Beware Standalone Patch Products, Banks Adopt More Security, Improving Can-Spam
Beware Standalone Patch Products
Considering implementing patch management? If so, market consolidation trends suggest you should be wary of standalone patch products, advises analyst David Friedlander, author of a recent Forrester Research brief, “Patch Management Trends in 2005.”
Patching vulnerabilities, of course, is mandatory for resisting attacks. Yet the window between public announcement of a vulnerability and code designed to exploit that vulnerability is rapidly diminishing. IT managers have a hard time patching quickly enough to keep enterprise networks secure.
Patch management tools, then, help organizations cope by automatically detecting known vulnerabilities in a corporate network, and with automatic remediation of at least some of those vulnerabilities.
Despite the potential for mitigating many vulnerabilities, not all companies have invested in the software. According to Forrester, while three-quarters of enterprises have adopted it, only half of small and medium-size businesses (SMBs) have patch management software. In other words, “SMBs lag behind significantly in their use,” notes Friedlander.
Friedlander warns that the market is consolidating, and thus advises companies to avoid standalone patch management software. “Even if these products offer superior vulnerability assessment and broad platform support, standalone solutions will be quickly overtaken by other vendors with more comprehensive offerings.” Yet he also says most integrated systems management products “are now on par with most specialized products.”
What exactly will happen to the market? Friedlander expects it to consolidate “around large systems management and security vendors such as Altiris, BMC Software, Computer Associates, Microsoft, and Symantec.” Smaller players may also continue to compete by forming OEM partnerships with larger companies, but he says it’s too soon to tell if that strategy will be successful.
Banks Focus IT Spending on Security
Based on a survey by research firm Info-Tech Research Group of small and mid-size banks, 72 percent plan to increase their spending on security software spending. Almost 60 percent plan to increase spending on security hardware in 2005.
In addition, almost half of respondents indicate they’ll increase their overall IT spending in 2005. That said, “not one IT decision maker indicated that they would be cutting security software or hardware spending,” notes the firm.
Beyond security, “both commercial and non-commercial banks are following the trends we’re seeing in other industries,” notes Terry Ouellette, a senior research analyst at Info-Technology. Such trends include a move to voice-over-IP telephony and increased adoption of storage-area networks.
Can-Spam Review Nears End
Have an opinion on Can-Spam? Beyond the unfortunate name (Controlling the Assault of Non-Solicited Pornography and Marketing Act of 2003), the law is up for review by the Federal Trade Commission, but only until June 27, 2005.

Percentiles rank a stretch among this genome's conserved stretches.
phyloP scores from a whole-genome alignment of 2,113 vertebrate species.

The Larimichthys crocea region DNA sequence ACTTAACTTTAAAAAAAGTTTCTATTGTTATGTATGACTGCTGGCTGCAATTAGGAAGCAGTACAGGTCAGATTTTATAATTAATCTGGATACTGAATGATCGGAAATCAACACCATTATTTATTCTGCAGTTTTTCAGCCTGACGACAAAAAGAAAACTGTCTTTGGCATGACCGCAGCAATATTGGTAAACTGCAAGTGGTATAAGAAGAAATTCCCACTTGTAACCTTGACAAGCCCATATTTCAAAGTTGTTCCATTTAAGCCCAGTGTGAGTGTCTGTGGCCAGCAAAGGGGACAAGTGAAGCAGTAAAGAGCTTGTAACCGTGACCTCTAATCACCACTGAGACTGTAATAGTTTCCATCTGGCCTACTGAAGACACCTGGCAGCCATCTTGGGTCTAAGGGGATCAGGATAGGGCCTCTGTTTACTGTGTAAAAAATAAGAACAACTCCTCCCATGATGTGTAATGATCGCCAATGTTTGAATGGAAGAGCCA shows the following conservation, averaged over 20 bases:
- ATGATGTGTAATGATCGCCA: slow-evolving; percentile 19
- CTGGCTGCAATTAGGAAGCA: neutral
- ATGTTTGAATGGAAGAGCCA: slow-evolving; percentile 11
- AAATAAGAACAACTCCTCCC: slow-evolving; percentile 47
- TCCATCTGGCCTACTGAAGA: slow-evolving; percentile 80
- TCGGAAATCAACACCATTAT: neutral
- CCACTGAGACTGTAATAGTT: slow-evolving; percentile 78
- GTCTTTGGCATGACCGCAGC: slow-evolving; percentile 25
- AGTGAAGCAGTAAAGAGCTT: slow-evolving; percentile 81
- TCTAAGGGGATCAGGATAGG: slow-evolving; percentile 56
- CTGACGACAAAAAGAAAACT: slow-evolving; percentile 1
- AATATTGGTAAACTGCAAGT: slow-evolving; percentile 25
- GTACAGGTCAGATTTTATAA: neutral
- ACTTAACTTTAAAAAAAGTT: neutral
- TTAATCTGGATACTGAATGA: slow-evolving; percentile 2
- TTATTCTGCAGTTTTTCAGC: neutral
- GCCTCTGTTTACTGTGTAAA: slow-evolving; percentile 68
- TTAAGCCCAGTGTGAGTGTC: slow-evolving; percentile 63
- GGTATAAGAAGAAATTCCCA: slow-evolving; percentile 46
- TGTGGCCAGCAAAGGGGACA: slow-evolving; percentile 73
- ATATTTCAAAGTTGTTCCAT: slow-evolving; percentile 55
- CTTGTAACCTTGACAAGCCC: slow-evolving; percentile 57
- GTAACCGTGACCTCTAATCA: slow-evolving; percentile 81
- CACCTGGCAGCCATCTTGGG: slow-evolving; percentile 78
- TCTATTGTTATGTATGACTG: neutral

The first lawsuits arising from Can-Spam—damages can be up to $2 million—began to be filed in 2004. At least some of those have now been settled.
Yet the law’s critics argue it’s too weak to really be effective and that many state laws can more effectively prosecute spammers. These critics also point to research showing the amount of spam people receive continues to increase, despite an anti-spam law on the books.
Perhaps mindful of such criticism, the FTC has been trying to improve the law. Even if you’re not planning to comment on the law, here’s what to expect from the next version:
-- The FTC is trying to better-define what the word “sender” means, and which of multiple parties advertised in an e-mail “will be responsible for complying with the Act’s ‘opt-out’ requirements”
-- Private mailboxes or post office boxes will be allowed to constitute a physical business address, which Can-Spam requires be included in all commercial e-mails
-- The time a commercial sender has to honor an opt-out request will decrease from 10 to three days
-- The FTC will mandate that for opting out of receiving e-mails from a commercial entity, “a recipient cannot be required to pay a fee, provide information other than his or her e-mail address and opt-out preferences, or take any steps other than sending a reply e-mail message or visiting a single Internet Web page”
These changes stem from an earlier Advance Notice of Proposed Rulemaking (ANPR) comment period, which ended in April. For that, the FTC says it received 13,517 comments “from representatives of a broad spectrum of the online commerce industry, trade associations, individual consumers, and consumer and privacy advocates.” It also notes feedback is improving the law. “Current proposals are based on the comments received in response to the ANPR, as well as the commission’s law enforcement experience.”
FTC link: https://secure.commentworks.com/ftc-canspam/
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Mathew Schwartz is a Contributing Editor for Enterprise Systems and is its Security Strategies column, as well as being a long-time contributor to the company's print publications. Mr. Schwartz is also a security and technology freelance writer.